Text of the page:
My youngest daughter, Monique, was everything a mother could wish for: tall and beautiful, but also humorous, determined, tenacious, loyal, and compassionate. Perhaps what I loved about her most was that she operated “outside of the box.” When Monique made up her mind to do something, she did it. And she epitomized courage. Some people believe that having courage means simply to be fearless, but, to me, courage means you accept that some things are more important than fear. That’s exactly the kind of courage Monique had on December 14, 2010.
It was the holiday season so Monique decided to take her 2-year-old son, Jayden, to get their annual Christmas portrait taken together at a local strip mall. Monique was buckling Jayden into his car seat when, out of the blue, a gunfight broke out between three rival gangs in the parking lot. More than 30 bullets were fired from a variety of high-powered guns, including an AK-47 semi-automatic rifle. When the smoke cleared, my innocent daughter lay dying on top of her young son—her heart pierced by a single bullet. According to the police, had she not thrown herself on top of Jayden, she most likely would be alive and he would have been shot instead. My baby made the ultimate sacrifice to save her baby’s life.
I was in a state of disbelief when I got the call from my son that something had happened to Monique. I remember sitting on my couch, engulfed in darkness, waiting for an update when I heard a knock at the door. Reporters were flashing cameras in my face and telling me how sorry they were for my “loss.” My heart started beating out of my chest and I ended up in the hospital. My baby lay dead in the parking lot of a strip mall, and I could not get to her. Images of her lifeless body on TV are permanently imprinted in my mind.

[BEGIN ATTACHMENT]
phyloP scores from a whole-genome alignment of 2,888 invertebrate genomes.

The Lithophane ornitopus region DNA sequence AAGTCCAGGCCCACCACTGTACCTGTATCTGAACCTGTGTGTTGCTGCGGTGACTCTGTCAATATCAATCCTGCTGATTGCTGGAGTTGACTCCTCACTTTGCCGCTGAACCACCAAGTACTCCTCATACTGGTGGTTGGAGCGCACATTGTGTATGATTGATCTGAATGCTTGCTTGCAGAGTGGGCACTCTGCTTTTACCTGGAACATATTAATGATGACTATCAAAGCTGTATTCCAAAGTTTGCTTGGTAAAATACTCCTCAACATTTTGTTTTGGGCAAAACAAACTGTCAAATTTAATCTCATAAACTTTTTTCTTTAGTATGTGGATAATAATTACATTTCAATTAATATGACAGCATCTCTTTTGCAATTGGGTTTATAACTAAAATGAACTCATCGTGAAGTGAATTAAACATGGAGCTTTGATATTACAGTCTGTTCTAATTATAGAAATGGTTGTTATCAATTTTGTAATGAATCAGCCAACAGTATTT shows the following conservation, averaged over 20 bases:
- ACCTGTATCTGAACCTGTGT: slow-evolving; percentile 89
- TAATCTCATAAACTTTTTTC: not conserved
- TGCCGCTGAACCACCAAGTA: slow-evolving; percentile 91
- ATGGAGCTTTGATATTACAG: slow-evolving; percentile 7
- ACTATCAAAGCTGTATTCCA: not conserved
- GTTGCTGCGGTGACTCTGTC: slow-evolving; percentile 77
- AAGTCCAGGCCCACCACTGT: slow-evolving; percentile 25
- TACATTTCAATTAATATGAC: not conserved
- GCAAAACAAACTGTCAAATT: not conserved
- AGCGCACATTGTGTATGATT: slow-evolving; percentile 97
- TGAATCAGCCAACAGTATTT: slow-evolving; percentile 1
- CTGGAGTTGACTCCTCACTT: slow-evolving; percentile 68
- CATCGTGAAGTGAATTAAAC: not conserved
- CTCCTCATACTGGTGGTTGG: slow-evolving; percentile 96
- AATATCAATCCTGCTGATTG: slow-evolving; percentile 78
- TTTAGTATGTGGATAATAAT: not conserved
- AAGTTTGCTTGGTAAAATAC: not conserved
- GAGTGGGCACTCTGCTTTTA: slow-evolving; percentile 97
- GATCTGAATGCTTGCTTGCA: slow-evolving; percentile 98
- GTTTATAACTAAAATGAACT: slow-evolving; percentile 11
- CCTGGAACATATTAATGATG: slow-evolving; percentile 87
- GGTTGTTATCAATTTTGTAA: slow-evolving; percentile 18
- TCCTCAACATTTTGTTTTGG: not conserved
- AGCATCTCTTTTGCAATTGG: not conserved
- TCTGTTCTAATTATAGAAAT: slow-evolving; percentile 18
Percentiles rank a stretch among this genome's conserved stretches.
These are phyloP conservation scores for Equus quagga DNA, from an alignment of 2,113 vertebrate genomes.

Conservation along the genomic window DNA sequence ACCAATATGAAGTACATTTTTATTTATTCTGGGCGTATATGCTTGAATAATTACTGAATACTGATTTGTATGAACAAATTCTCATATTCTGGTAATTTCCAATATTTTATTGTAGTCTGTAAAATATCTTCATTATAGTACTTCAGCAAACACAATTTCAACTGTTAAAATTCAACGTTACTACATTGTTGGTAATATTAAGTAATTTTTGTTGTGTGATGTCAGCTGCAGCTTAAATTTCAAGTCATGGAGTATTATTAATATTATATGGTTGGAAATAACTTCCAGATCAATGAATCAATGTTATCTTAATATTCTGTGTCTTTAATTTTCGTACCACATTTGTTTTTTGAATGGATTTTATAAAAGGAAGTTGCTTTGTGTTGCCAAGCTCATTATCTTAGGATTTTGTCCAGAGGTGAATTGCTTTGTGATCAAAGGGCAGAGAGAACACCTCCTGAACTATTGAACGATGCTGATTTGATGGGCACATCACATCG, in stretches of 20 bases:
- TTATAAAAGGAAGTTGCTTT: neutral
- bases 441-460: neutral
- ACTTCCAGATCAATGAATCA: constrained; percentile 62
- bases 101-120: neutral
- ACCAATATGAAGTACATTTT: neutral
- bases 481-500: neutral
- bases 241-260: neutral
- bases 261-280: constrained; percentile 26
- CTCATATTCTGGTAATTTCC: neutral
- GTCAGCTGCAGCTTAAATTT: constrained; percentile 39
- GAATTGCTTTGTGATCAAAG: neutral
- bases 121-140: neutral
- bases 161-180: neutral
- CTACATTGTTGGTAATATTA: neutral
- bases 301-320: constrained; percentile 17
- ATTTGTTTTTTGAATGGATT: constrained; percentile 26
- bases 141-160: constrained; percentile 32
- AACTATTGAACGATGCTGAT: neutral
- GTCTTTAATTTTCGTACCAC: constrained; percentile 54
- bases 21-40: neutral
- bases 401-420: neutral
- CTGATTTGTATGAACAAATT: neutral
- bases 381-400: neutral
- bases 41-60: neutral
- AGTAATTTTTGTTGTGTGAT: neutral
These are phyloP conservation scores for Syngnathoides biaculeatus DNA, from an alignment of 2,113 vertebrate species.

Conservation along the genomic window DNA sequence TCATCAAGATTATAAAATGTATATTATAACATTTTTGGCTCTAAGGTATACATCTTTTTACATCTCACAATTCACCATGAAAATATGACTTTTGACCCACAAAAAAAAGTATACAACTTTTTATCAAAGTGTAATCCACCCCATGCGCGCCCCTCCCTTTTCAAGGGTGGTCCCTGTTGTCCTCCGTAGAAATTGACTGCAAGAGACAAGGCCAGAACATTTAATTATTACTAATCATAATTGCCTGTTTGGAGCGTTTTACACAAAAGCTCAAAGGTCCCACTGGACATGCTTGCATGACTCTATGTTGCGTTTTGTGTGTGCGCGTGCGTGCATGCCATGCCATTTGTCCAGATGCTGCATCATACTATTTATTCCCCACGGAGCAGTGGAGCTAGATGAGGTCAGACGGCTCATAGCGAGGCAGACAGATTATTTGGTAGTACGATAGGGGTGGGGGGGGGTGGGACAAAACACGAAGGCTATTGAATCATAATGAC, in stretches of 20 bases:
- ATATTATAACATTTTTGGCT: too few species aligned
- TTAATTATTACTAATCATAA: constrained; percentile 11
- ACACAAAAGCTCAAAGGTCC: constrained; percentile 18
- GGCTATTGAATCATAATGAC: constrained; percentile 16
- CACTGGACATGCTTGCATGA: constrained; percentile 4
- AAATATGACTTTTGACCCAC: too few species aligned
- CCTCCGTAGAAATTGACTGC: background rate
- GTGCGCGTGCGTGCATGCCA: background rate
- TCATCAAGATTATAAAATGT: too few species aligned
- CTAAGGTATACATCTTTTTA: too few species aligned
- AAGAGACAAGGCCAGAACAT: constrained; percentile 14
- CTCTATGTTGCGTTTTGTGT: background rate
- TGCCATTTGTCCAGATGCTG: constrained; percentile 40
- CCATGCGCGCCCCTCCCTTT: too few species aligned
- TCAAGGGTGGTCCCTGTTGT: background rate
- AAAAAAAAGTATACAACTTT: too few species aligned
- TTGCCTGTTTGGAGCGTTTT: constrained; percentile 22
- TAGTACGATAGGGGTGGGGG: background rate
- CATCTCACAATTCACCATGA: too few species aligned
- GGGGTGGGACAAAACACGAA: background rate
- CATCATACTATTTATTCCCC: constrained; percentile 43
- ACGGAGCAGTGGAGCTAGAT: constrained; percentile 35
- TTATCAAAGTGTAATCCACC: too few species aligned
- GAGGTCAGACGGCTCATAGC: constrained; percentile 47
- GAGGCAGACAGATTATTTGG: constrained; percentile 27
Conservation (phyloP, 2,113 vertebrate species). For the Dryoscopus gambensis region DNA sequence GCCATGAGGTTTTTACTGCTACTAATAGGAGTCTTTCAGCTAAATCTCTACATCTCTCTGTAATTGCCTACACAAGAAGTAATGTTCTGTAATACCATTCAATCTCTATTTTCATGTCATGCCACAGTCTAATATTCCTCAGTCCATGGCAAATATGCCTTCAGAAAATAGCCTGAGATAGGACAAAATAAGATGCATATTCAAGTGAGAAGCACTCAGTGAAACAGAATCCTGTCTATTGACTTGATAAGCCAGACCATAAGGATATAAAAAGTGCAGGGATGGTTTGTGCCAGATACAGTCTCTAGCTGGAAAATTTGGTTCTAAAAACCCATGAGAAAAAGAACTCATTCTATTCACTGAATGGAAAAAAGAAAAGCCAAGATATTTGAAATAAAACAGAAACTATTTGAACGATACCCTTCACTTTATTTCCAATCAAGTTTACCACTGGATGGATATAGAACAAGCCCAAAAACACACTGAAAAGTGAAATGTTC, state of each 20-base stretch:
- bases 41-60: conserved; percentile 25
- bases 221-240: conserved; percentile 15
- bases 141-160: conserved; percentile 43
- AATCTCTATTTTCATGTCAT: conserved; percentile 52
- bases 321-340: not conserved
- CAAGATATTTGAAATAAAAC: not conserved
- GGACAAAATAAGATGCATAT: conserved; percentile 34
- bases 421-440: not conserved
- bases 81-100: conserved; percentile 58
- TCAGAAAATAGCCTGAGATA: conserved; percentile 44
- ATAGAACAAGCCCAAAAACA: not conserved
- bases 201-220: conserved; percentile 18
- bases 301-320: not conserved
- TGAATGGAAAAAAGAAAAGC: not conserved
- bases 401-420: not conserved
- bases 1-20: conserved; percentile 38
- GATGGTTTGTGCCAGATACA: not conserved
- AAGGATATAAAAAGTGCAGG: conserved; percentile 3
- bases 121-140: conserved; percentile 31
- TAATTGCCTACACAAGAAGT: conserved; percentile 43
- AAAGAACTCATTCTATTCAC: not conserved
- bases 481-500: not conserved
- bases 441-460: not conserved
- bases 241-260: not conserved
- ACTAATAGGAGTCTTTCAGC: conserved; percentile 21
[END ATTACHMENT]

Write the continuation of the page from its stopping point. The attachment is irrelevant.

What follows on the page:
I get so frustrated when people say Monique “was at the wrong place at the wrong time.” It was daytime, and she was not in a high-crime area. Monique and her son were doing what Americans should be able to do without the fear of being gunned down. She could have never predicted nor avoided the horrible fate that awaited her.
The truth is, gun violence does not discriminate. It can happen at any time, any place.
Immediately after Monique’s violent death, I found myself spiraling into a black hole of grief—an unimaginable place. I thought one way out would be to focus my energies on the task of raising my precious grandson. But that was pulled out from under me when Jayden’s father sought custody of him.
My spiral into unabated heartache only deepened, and then my faith in God left me. What do you do when your faith does not hold up against the grief of losing a child in such a senseless way? At that point, I was just part of the walking dead, going through the motions of life, but not truly living.
It took about five years for me to emerge from my depression over Monique’s death. Eventually, I decided to find a way to channel my pain and anger and turn it into something good.
I joined the Everytown Survivor Network where I met other survivors of gun violence who are working on common-sense solutions to end gun violence. It wasn’t long after that I realized this is exactly what I need. I need people. I need to belong to a group with whom I share common goals and who want to take action. I’ve found that with Everytown.
Today, I’m keeping Monique’s memory alive by sharing her story and fighting in her name. I will never accept that she was just in “the wrong place at the wrong time,” and neither should anyone else who has had a loved one taken in such a senseless and preventable way.
One day, I hope my grandson will fully understand how much his mother loved him and how much she was loved by others. For him and for future generations, I will never stop fighting for an America free from gun violence.
This piece is by Deborah Nelson, a California member of the Everytown Survivor Network. If you have been personally affected by gun violence and would like to share your story with Moms Demand Action, [email protected]